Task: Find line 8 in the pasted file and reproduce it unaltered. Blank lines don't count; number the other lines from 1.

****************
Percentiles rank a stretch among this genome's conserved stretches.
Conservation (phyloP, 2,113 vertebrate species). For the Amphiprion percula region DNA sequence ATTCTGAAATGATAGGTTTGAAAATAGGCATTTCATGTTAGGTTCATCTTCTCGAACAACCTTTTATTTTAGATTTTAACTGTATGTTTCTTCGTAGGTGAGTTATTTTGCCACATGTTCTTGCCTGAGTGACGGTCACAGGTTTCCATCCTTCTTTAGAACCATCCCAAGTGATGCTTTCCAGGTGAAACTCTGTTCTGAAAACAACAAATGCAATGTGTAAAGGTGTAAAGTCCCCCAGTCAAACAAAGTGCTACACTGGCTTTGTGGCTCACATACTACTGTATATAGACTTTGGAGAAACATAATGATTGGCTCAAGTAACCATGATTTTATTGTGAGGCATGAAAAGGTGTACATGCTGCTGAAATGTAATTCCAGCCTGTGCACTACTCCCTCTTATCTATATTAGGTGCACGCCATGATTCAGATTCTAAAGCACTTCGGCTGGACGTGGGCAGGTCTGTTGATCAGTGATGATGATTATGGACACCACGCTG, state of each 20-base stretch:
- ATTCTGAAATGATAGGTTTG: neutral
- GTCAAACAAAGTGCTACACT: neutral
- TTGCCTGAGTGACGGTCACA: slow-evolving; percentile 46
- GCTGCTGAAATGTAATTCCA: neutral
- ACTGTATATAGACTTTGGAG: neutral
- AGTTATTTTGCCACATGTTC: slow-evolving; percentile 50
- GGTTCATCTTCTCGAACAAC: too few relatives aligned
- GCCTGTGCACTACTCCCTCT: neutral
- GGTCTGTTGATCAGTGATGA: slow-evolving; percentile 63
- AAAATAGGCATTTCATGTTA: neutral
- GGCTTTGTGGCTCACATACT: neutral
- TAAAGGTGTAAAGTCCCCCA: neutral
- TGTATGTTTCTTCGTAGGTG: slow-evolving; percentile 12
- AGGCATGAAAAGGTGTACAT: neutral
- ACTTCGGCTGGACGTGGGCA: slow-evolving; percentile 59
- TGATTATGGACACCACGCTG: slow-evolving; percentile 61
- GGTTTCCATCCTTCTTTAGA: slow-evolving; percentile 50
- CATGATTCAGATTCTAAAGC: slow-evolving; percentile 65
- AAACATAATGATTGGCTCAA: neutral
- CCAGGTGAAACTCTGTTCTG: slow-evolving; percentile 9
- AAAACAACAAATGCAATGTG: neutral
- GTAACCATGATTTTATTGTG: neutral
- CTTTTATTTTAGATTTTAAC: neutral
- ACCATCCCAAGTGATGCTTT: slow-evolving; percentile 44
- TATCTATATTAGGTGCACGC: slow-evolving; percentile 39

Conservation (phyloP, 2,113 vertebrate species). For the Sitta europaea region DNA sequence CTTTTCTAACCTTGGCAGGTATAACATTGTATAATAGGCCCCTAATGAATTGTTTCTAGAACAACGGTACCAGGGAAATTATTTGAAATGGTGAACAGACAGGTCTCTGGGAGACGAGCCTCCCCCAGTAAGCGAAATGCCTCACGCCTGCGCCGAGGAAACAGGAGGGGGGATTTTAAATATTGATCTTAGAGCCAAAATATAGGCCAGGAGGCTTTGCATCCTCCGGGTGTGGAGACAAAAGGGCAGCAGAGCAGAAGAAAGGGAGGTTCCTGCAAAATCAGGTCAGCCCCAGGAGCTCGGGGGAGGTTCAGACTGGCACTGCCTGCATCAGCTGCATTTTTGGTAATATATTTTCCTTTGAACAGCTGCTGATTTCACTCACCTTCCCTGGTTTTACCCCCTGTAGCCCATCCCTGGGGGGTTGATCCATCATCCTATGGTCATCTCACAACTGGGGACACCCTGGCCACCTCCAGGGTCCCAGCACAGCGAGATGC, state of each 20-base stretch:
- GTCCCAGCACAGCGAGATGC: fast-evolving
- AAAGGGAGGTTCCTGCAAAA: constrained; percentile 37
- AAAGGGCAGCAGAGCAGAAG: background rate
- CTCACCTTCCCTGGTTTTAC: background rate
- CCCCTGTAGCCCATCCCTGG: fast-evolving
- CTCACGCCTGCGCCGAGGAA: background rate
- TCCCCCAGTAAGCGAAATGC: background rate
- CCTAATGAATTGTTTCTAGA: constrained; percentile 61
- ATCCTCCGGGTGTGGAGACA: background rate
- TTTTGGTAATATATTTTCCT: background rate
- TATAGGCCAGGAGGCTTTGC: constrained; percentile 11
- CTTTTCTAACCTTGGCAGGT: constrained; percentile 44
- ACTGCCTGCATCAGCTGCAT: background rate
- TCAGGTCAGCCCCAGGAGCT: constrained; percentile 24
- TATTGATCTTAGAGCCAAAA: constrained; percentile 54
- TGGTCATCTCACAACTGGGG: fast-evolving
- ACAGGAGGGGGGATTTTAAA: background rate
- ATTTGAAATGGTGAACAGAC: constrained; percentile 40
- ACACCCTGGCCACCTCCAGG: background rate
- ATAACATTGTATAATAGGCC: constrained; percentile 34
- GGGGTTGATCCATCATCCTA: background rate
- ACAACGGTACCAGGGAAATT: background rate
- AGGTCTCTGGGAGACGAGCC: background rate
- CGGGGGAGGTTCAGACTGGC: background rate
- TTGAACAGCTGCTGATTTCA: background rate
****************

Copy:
- AGTTATTTTGCCACATGTTC: slow-evolving; percentile 50